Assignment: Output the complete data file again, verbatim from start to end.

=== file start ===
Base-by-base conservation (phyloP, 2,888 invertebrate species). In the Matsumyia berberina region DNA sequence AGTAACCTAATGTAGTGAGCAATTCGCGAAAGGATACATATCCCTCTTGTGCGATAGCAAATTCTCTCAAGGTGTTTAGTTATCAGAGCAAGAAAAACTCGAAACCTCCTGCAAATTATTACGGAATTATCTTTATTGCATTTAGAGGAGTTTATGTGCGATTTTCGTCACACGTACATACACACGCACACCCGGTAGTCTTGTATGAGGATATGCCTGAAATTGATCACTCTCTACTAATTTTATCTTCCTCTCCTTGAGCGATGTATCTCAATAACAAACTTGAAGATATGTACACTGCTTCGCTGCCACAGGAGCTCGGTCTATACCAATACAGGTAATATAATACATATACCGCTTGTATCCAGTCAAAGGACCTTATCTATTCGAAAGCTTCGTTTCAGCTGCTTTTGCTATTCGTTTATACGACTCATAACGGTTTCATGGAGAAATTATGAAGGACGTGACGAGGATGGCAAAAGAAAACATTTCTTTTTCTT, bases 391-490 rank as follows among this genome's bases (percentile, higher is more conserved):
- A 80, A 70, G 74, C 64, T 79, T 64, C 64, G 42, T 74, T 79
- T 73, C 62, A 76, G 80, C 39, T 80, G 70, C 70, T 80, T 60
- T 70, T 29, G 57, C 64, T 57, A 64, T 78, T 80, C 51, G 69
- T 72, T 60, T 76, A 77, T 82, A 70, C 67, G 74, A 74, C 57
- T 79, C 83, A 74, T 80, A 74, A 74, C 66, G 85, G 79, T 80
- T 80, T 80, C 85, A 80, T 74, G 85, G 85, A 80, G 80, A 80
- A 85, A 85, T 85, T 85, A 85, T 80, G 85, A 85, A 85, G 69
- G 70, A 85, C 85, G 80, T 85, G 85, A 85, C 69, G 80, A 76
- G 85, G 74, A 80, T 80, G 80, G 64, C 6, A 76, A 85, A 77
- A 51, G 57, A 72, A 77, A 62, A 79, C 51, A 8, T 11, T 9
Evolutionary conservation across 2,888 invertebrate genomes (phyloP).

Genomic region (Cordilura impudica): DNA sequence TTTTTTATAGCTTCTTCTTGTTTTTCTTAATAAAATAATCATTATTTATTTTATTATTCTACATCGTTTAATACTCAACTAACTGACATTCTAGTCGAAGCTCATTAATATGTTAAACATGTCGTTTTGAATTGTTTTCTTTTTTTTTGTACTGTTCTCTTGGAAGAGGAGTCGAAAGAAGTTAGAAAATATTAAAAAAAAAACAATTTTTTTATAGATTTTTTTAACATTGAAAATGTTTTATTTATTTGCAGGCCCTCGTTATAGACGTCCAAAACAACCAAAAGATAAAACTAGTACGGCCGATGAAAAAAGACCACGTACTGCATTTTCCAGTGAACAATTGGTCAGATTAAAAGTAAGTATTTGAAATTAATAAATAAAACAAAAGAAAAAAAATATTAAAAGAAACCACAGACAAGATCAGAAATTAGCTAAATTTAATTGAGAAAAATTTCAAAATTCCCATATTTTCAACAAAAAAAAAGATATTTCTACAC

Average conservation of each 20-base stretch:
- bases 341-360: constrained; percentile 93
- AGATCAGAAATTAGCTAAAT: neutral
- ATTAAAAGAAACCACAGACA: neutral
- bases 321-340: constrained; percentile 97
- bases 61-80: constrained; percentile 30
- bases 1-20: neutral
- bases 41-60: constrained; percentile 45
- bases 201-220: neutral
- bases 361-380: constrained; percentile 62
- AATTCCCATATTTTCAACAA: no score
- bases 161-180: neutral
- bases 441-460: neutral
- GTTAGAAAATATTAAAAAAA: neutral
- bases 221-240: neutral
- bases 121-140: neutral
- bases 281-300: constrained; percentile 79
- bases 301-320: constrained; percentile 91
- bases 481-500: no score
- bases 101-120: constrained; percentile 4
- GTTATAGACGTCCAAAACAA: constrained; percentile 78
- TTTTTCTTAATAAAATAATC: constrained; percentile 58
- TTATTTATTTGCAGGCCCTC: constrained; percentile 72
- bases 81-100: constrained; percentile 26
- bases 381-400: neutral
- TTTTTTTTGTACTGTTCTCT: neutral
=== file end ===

Base-by-base conservation (phyloP, 2,888 invertebrate species). In the Matsumyia berberina region DNA sequence AGTAACCTAATGTAGTGAGCAATTCGCGAAAGGATACATATCCCTCTTGTGCGATAGCAAATTCTCTCAAGGTGTTTAGTTATCAGAGCAAGAAAAACTCGAAACCTCCTGCAAATTATTACGGAATTATCTTTATTGCATTTAGAGGAGTTTATGTGCGATTTTCGTCACACGTACATACACACGCACACCCGGTAGTCTTGTATGAGGATATGCCTGAAATTGATCACTCTCTACTAATTTTATCTTCCTCTCCTTGAGCGATGTATCTCAATAACAAACTTGAAGATATGTACACTGCTTCGCTGCCACAGGAGCTCGGTCTATACCAATACAGGTAATATAATACATATACCGCTTGTATCCAGTCAAAGGACCTTATCTATTCGAAAGCTTCGTTTCAGCTGCTTTTGCTATTCGTTTATACGACTCATAACGGTTTCATGGAGAAATTATGAAGGACGTGACGAGGATGGCAAAAGAAAACATTTCTTTTTCTT, bases 391-490 rank as follows among this genome's bases (percentile, higher is more conserved):
- A 80, A 70, G 74, C 64, T 79, T 64, C 64, G 42, T 74, T 79
- T 73, C 62, A 76, G 80, C 39, T 80, G 70, C 70, T 80, T 60
- T 70, T 29, G 57, C 64, T 57, A 64, T 78, T 80, C 51, G 69
- T 72, T 60, T 76, A 77, T 82, A 70, C 67, G 74, A 74, C 57
- T 79, C 83, A 74, T 80, A 74, A 74, C 66, G 85, G 79, T 80
- T 80, T 80, C 85, A 80, T 74, G 85, G 85, A 80, G 80, A 80
- A 85, A 85, T 85, T 85, A 85, T 80, G 85, A 85, A 85, G 69
- G 70, A 85, C 85, G 80, T 85, G 85, A 85, C 69, G 80, A 76
- G 85, G 74, A 80, T 80, G 80, G 64, C 6, A 76, A 85, A 77
- A 51, G 57, A 72, A 77, A 62, A 79, C 51, A 8, T 11, T 9
Evolutionary conservation across 2,888 invertebrate genomes (phyloP).

Genomic region (Cordilura impudica): DNA sequence TTTTTTATAGCTTCTTCTTGTTTTTCTTAATAAAATAATCATTATTTATTTTATTATTCTACATCGTTTAATACTCAACTAACTGACATTCTAGTCGAAGCTCATTAATATGTTAAACATGTCGTTTTGAATTGTTTTCTTTTTTTTTGTACTGTTCTCTTGGAAGAGGAGTCGAAAGAAGTTAGAAAATATTAAAAAAAAAACAATTTTTTTATAGATTTTTTTAACATTGAAAATGTTTTATTTATTTGCAGGCCCTCGTTATAGACGTCCAAAACAACCAAAAGATAAAACTAGTACGGCCGATGAAAAAAGACCACGTACTGCATTTTCCAGTGAACAATTGGTCAGATTAAAAGTAAGTATTTGAAATTAATAAATAAAACAAAAGAAAAAAAATATTAAAAGAAACCACAGACAAGATCAGAAATTAGCTAAATTTAATTGAGAAAAATTTCAAAATTCCCATATTTTCAACAAAAAAAAAGATATTTCTACAC

Average conservation of each 20-base stretch:
- bases 341-360: constrained; percentile 93
- AGATCAGAAATTAGCTAAAT: neutral
- ATTAAAAGAAACCACAGACA: neutral
- bases 321-340: constrained; percentile 97
- bases 61-80: constrained; percentile 30
- bases 1-20: neutral
- bases 41-60: constrained; percentile 45
- bases 201-220: neutral
- bases 361-380: constrained; percentile 62
- AATTCCCATATTTTCAACAA: no score
- bases 161-180: neutral
- bases 441-460: neutral
- GTTAGAAAATATTAAAAAAA: neutral
- bases 221-240: neutral
- bases 121-140: neutral
- bases 281-300: constrained; percentile 79
- bases 301-320: constrained; percentile 91
- bases 481-500: no score
- bases 101-120: constrained; percentile 4
- GTTATAGACGTCCAAAACAA: constrained; percentile 78
- TTTTTCTTAATAAAATAATC: constrained; percentile 58
- TTATTTATTTGCAGGCCCTC: constrained; percentile 72
- bases 81-100: constrained; percentile 26
- bases 381-400: neutral
- TTTTTTTTGTACTGTTCTCT: neutral